I almost feel like this is a confession but...I fried something. At home. For the first time. But I guess if you are going to fry something, it might as well be doughnuts, right? And if it's going to be doughnuts, it might as well be a Top Pot recipe.
The last time we were out in Seattle, my husband took me to Top Pot doughnuts for the first time. Top Pot is a famous doughnut shop out in the Pacific Northwest and while we spent a small fortune on 2 doughnuts, they really were delicious. And since we don't live in Seattle and my frugal self balks at spending $8 on 2 doughnuts, I decided to make these at home.
Truth be told, I don't love doughnuts like some people do. However, my husband likes them and doughnuts definitely are the best when they're fresh. And it doesn't get much fresher than if you make them yourself!
Another confession: I didn't have the proper equipment. Instead of a doughnut cutter, I used a beer glass and a top from a canola oil container to make the large and small holes, which worked out fine for me (feel free to experiment!). It also worked out to use the oil container top to make doughnut holes. I didn't have a candy thermometer and while that still was okay, I don't think I would encourage that method because working with hot oil is no joke.
Not surprisingly, we both loved these doughnuts. The original recipe came with a glazed topping which was great but I might have liked it even more when we coated them with cinnamon-sugar mixture instead.
Top Pot's Sour Cream Old Fashioned Doughnuts
Taken from: Top Pot Hand-Forged Doughnuts: Secrets and Recipes for the Home Baker
Makes: 12-13 doughnuts (or many doughnut holes)
- 2 1/4 cups/255 g cake flour, plus more for rolling and cutting
- 1 1/2 tsp baking powder
- 1 tsp iodized salt
- 3/4 tsp ground nutmeg
- 1/2 cup/100 g sugar
- 2 tbsp shortening, trans-fat-free preferred (I used softened butter instead)
- 2 large egg yolks
- 2/3 cup/165 ml sour cream
- Canola oil, for frying
- Sift the flour, baking powder, salt, and nutmeg together into a mixing bowl, and set aside.
- In a stand mixer fitted with the paddle attachment, mix the sugar and shortening for 1 minute on low speed, until sandy. Add the egg yolks, then mix 1 more minute on medium speed, scraping the sides of the bowl with a rubber spatula if necessary, until the mixture is light colored and thick.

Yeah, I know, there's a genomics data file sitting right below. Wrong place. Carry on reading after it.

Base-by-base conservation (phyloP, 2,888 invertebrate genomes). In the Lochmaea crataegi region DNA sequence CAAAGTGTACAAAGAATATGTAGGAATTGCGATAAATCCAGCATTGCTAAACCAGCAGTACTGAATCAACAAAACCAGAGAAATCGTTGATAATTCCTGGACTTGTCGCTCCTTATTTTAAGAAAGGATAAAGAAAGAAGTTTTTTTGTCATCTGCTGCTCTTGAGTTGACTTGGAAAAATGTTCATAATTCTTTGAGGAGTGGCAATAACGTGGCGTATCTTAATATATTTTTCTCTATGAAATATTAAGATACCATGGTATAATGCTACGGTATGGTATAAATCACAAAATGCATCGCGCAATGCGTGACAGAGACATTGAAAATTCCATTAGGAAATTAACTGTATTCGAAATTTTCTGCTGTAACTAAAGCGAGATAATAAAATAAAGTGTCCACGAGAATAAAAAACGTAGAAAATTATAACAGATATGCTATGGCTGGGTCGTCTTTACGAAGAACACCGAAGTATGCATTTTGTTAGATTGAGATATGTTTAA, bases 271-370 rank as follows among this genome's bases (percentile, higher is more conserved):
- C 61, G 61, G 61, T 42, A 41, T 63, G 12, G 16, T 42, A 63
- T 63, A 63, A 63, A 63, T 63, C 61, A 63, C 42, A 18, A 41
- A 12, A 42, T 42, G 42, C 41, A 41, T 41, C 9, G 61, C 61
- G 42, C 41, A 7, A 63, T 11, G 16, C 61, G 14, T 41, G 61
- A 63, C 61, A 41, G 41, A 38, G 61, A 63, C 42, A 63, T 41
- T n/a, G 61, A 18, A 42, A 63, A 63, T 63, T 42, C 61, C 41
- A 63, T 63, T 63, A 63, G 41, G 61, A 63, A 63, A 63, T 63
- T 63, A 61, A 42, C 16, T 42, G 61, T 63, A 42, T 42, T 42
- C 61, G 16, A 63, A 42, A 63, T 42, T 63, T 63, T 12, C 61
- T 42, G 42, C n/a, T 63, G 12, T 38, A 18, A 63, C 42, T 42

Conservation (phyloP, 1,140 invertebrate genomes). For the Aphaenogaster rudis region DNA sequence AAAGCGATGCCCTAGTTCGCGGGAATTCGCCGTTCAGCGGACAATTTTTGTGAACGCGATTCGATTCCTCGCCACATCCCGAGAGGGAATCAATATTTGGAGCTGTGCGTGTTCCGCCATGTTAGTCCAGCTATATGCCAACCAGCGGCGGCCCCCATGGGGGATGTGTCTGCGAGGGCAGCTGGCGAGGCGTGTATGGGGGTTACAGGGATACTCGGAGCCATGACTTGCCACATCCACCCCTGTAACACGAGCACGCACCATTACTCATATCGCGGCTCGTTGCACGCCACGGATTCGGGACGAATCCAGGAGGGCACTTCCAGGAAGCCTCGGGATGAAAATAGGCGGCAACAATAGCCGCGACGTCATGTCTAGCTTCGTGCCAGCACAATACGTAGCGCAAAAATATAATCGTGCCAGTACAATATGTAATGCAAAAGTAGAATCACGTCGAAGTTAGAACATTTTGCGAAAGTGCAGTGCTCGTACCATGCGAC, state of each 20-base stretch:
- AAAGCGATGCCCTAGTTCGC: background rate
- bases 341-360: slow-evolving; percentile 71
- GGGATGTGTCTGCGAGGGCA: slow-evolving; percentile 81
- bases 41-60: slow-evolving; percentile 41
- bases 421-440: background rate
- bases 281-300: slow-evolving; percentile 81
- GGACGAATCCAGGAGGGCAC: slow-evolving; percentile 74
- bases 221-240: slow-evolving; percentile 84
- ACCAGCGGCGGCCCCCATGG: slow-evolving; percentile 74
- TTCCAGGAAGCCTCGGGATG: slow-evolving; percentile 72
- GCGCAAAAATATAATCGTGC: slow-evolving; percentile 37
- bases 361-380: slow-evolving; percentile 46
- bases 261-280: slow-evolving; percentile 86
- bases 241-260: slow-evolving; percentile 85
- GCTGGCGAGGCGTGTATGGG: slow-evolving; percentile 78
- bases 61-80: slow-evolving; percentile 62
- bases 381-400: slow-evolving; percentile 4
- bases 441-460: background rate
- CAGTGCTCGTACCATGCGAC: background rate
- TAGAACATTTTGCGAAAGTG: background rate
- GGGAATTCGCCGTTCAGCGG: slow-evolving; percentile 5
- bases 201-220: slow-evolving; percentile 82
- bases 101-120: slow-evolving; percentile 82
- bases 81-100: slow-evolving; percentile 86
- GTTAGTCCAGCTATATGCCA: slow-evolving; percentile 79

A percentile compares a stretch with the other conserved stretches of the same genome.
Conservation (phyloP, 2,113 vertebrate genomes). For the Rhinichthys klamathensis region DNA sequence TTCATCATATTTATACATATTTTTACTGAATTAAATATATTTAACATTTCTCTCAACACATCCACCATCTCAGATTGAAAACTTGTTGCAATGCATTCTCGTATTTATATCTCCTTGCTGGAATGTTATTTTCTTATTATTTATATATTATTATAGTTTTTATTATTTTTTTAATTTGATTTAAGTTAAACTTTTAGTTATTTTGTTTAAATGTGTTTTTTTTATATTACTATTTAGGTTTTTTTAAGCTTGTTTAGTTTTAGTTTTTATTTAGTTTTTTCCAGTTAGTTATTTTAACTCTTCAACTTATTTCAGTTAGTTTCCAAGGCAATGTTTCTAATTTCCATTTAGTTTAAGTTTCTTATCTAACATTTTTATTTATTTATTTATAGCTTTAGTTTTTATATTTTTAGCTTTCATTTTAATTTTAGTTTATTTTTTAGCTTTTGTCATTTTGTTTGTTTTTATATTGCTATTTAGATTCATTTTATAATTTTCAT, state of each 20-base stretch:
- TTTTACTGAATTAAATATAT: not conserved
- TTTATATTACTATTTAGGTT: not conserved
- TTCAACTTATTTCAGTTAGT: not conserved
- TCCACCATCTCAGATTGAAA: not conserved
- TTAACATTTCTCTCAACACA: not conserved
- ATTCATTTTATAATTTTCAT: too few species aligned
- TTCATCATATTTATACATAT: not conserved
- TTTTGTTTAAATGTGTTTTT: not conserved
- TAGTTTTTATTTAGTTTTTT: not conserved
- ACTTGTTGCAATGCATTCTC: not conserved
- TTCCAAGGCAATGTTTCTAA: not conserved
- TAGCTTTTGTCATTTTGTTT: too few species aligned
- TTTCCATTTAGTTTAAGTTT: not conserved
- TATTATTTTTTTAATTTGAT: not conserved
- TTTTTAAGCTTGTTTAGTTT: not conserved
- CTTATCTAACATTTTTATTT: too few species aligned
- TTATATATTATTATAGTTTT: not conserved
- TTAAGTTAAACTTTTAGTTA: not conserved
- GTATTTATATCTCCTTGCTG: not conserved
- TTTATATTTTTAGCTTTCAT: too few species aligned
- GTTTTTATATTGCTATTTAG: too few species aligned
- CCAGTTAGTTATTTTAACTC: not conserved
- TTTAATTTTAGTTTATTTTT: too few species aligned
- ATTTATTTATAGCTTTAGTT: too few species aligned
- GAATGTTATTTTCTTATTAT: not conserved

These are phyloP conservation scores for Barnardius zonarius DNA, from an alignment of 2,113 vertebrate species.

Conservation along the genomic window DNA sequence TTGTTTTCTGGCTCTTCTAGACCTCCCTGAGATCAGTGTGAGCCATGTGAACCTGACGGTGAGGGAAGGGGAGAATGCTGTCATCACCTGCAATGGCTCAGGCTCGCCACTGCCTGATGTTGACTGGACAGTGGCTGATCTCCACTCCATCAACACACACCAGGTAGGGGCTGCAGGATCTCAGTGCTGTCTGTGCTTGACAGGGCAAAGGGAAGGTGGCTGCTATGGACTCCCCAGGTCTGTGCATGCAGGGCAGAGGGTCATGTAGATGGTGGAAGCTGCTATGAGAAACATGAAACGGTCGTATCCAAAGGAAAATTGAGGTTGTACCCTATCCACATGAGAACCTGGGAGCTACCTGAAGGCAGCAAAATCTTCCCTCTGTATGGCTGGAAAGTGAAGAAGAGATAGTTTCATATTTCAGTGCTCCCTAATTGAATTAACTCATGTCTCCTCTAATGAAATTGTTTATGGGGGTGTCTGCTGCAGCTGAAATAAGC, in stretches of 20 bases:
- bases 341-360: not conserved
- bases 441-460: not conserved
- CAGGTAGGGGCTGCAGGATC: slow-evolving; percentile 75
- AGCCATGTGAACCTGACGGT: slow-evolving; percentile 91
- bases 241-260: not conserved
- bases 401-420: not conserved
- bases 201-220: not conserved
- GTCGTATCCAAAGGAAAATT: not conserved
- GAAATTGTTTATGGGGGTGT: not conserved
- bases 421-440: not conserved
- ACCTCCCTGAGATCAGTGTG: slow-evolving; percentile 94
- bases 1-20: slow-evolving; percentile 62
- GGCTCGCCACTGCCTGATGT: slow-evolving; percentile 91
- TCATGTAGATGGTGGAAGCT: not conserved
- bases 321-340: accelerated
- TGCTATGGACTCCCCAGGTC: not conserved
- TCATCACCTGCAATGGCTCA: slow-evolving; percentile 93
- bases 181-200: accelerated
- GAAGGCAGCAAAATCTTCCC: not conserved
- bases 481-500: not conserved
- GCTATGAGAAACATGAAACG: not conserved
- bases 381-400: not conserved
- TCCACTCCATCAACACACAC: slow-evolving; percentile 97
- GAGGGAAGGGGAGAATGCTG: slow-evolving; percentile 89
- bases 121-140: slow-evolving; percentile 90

- Add the dry ingredients to the wet ingredients in three separate additions, alternating with the sour cream, mixing until just combined on low speed and scraping the sides of the bowl each time. The dough will be sticky, like cookie dough.
- Transfer the dough to a clean bowl and refrigerate, covered with plastic wrap, for 45 minutes (or up to 24 hours).
- Using a candy thermometer to measure the temperature, heat oil (at least 2 inch deep) in a deep fryer, large pot, or high-sided frying pan to 325°F. Roll chilled dough out on a generously floured counter or cutting board to 1/2 inch thick, or about 8 inches in diameter, flouring the top of the dough and the rolling pin as necessary to prevent sticking. Cut into as many doughnuts and holes as possible, dipping the cutter into flour before each cut. Fold and gently reroll the dough (working with floured hands makes the dough less sticky), and cut again.
- Shake any excess flour off the doughnuts before carefully adding them to the hot oil a few at a time, taking care not to crowd them. Once the doughnuts float, fry for 15 seconds, then gently flip them. Fry 75 to 90 seconds, until golden brown and cracked, then flip and fry the first side again for 60 to 75 seconds, until golden. Drain a rack set over paper towels/absorbent paper.
- Coat in glaze or cinnamon-sugar.
Simplest Vanilla Glaze
- 3 1/2 cups/350 g confectioners’ sugar, sifted
- 1 1/2 tsp light corn syrup (I used honey instead)
- 1/4 tsp iodized salt
- 1/2 tsp vanilla extract
- 1/3 cup/75 ml plus 1 tbsp hot water, plus more if needed
- Place the ingredients in a large mixing bowl or in the work bowl of a stand mixer fitted with the paddle attachment. Using a whisk, or with the machine on low speed, blend until the mixture is smooth and all the sugar has been incorporated, scraping the sides of the bowl with a rubber spatula, if necessary. If the glaze seems to thick, add more hot water, a teaspoon at a time.
- To glaze, dip one side of each hot doughnut into the warm glaze, and let dry 10 to 15 minutes before serving.